Here are some of my friends’ thoughts on some of the best Black films this decade has given us. Sidenote, ‘Black Film‘ is whatever they deemed it to be. Sidenote, of course, they were given rules, but friends being friends, they do what they like hence why some are detailed, others are brief. I kinda like the variety… sigh. Happy reading, agreeing, side-eyeing, etc.

Though it’s late (side-eye), I’m proud to share Victoria Thomas, Managing Director @ Polkadot Factory and Co-Course Director MA International Film Business @ London Film School’s top 10 films …

Pariah (2011)
It was Dee Rees’ first film. Adepero Oduye and Kim Wayans as sparring partners aka lesbian daughter and homophobic mother was a joy to watch. Not because her pain was fun but because their acting skills were so good, it made the film troubling, tender and moving all at once.

Fruitvale Station (2013)
Directed by Ryan Coogler, I saw it in Cannes. There was a standing ovation. It left me angry. Because it as so visceral. My friend who was with me is African American. She shrugged and said that level of police brutality was common and of course it was a true story which she had heard over and over.

Rafiki (2019)
It elevated a conversation about LGBTQ rights in sub-Saharan Africa and the ban from the Kenyan government was the best marketing campaign an indie film could have never afforded.

Super Modo (2019)
Directed by Lukarion Wainaina. I saw it at Berlinale. It was refreshing to see a film from sub-Saharan Africa that was not about poverty, war or aids. Just a kid obsessed with superhero comics, incredibly well executed.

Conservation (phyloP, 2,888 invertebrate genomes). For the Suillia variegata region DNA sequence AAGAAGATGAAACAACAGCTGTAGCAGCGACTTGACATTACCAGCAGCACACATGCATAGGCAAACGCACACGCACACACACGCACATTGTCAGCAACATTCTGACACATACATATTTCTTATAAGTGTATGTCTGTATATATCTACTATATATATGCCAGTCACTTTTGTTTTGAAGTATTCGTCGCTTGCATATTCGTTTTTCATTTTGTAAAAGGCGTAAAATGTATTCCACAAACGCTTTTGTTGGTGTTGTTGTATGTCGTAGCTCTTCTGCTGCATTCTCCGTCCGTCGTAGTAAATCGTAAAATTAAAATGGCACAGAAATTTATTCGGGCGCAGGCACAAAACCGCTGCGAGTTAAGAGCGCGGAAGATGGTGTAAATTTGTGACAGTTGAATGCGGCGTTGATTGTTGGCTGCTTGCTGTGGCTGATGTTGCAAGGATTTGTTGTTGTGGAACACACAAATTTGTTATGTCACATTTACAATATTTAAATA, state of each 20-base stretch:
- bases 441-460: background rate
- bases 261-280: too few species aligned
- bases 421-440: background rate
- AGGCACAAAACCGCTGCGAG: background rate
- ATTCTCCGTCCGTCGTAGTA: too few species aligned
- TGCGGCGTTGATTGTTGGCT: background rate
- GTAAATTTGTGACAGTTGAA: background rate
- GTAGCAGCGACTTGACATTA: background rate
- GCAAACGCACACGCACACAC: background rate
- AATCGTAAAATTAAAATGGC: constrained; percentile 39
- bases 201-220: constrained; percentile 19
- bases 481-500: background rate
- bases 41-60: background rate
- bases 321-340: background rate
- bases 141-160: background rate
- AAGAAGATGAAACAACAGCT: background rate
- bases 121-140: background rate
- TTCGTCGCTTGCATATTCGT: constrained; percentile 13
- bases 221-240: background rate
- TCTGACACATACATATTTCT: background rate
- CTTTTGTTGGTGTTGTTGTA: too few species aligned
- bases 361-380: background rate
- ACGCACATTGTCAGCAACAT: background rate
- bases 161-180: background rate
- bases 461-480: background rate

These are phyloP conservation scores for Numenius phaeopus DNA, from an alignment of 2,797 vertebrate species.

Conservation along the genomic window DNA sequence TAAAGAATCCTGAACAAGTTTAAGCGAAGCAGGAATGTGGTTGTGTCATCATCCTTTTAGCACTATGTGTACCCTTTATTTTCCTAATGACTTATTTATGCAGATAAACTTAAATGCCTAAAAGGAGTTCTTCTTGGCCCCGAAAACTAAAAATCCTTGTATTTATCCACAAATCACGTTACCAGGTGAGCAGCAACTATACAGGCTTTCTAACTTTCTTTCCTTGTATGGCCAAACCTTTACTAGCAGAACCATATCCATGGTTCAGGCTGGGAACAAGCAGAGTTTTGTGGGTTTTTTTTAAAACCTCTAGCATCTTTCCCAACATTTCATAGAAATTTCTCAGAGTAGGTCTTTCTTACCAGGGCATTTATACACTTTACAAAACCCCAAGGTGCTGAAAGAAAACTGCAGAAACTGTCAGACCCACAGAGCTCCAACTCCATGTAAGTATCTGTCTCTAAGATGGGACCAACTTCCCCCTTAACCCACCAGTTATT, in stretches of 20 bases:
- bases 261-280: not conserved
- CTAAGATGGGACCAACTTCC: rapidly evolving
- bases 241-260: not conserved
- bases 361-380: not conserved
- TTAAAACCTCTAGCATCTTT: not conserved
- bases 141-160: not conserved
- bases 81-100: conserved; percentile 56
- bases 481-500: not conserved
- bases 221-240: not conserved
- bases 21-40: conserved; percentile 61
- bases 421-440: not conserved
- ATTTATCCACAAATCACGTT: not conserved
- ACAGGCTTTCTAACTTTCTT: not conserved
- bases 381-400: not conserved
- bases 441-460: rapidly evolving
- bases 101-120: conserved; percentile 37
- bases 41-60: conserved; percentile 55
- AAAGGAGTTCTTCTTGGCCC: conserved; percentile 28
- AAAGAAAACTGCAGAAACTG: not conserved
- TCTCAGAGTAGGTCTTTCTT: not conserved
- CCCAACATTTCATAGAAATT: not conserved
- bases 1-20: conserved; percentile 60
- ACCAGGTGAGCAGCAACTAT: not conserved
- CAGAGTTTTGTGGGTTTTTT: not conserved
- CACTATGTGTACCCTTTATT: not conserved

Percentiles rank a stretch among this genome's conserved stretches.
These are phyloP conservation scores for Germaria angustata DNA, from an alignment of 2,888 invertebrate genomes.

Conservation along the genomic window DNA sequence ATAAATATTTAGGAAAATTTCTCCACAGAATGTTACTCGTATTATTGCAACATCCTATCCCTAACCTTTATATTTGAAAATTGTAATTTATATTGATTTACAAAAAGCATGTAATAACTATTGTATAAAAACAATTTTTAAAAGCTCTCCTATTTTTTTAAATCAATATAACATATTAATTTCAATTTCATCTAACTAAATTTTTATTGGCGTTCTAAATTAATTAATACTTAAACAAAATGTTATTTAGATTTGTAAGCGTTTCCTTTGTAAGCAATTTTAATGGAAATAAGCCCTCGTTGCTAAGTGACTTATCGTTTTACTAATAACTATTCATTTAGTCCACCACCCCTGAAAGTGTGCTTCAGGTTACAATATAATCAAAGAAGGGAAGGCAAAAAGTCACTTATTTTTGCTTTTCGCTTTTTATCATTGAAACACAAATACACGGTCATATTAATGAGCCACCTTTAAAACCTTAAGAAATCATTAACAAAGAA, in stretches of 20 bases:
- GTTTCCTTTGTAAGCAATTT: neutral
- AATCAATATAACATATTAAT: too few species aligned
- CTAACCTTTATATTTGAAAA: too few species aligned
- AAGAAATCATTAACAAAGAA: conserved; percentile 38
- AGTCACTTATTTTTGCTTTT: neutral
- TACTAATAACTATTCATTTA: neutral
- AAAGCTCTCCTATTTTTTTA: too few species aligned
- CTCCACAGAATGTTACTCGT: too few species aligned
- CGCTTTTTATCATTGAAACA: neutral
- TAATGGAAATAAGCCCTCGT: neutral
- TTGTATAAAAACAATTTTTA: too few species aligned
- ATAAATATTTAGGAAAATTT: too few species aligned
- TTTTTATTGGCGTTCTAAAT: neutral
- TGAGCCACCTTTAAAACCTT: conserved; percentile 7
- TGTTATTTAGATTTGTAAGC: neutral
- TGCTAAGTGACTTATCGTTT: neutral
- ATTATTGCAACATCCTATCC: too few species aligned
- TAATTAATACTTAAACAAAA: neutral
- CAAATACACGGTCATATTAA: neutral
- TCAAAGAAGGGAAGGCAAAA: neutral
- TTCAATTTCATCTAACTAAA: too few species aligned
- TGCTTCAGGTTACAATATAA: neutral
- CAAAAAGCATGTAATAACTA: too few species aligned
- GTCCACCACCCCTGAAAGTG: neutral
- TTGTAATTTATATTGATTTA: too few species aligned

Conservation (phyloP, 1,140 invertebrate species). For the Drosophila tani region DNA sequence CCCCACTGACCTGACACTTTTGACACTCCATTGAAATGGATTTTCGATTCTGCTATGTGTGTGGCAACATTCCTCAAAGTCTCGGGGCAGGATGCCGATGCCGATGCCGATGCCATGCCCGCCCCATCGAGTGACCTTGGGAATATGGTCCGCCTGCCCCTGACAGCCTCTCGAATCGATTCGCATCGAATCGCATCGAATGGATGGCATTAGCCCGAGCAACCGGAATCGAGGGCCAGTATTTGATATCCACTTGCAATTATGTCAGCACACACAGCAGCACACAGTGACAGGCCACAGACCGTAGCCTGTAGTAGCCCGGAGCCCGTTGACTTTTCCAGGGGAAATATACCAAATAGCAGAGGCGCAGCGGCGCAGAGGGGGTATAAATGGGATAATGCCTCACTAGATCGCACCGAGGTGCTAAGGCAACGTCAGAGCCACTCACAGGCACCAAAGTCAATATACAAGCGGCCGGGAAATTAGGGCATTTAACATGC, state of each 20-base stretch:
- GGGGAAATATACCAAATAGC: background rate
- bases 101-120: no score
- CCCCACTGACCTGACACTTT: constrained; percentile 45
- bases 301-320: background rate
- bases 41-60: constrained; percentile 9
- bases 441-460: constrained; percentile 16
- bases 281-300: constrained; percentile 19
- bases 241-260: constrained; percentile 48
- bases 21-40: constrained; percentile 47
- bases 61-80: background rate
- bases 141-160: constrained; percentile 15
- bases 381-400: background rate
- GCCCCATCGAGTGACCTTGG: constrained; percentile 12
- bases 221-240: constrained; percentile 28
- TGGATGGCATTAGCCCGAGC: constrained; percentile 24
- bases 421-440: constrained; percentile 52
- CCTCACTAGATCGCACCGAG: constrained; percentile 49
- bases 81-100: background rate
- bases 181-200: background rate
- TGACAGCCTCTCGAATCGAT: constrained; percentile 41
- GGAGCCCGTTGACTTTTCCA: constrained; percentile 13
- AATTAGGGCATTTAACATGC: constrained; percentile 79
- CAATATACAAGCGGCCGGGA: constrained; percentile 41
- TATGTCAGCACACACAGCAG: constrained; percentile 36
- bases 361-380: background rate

Straight Outta Compton (2015)
You cannot deny the impact of hip hop or NWA and the biggest criticism of the film was what I liked most. The unapologetic and uncensored portrayal of the crime, violence, and misogyny of the era.

I Am Not Your Negro (2016)
Directed by Raoul Peck, it was an amazing archival piece that could also have gone wrong just as easily. But it worked.

Queen Of Katwe (2016)
Directed by Mira Nair. I was so relieved that the story finally got told because Phiona Mutesi’s journey is amazing. But sadly it became a case study of how African stories struggle to reach audiences if they are not tragic enough.

I Am Not a Witch (2017)
Directed by Rungano Nyoni. I was wary of yet another African child witch movie until I saw it. The writing and the acting were on point and the satire delicately handled.

Viva Riva (2011)
Directed by Djo Munga, this was the first feature film from DRC. It was a crime thriller made by a first time feature director from the DRC. It was not perfect but it was an enjoyable watch and a reassurance that all films from the continent were not going to be marked by the low technical quality that Nollywood was then notorious for.

B For Boy (2013)
Directed by Chika Anadu, hands down the best film to come out of Nigeria to date in terms of script and technical execution.

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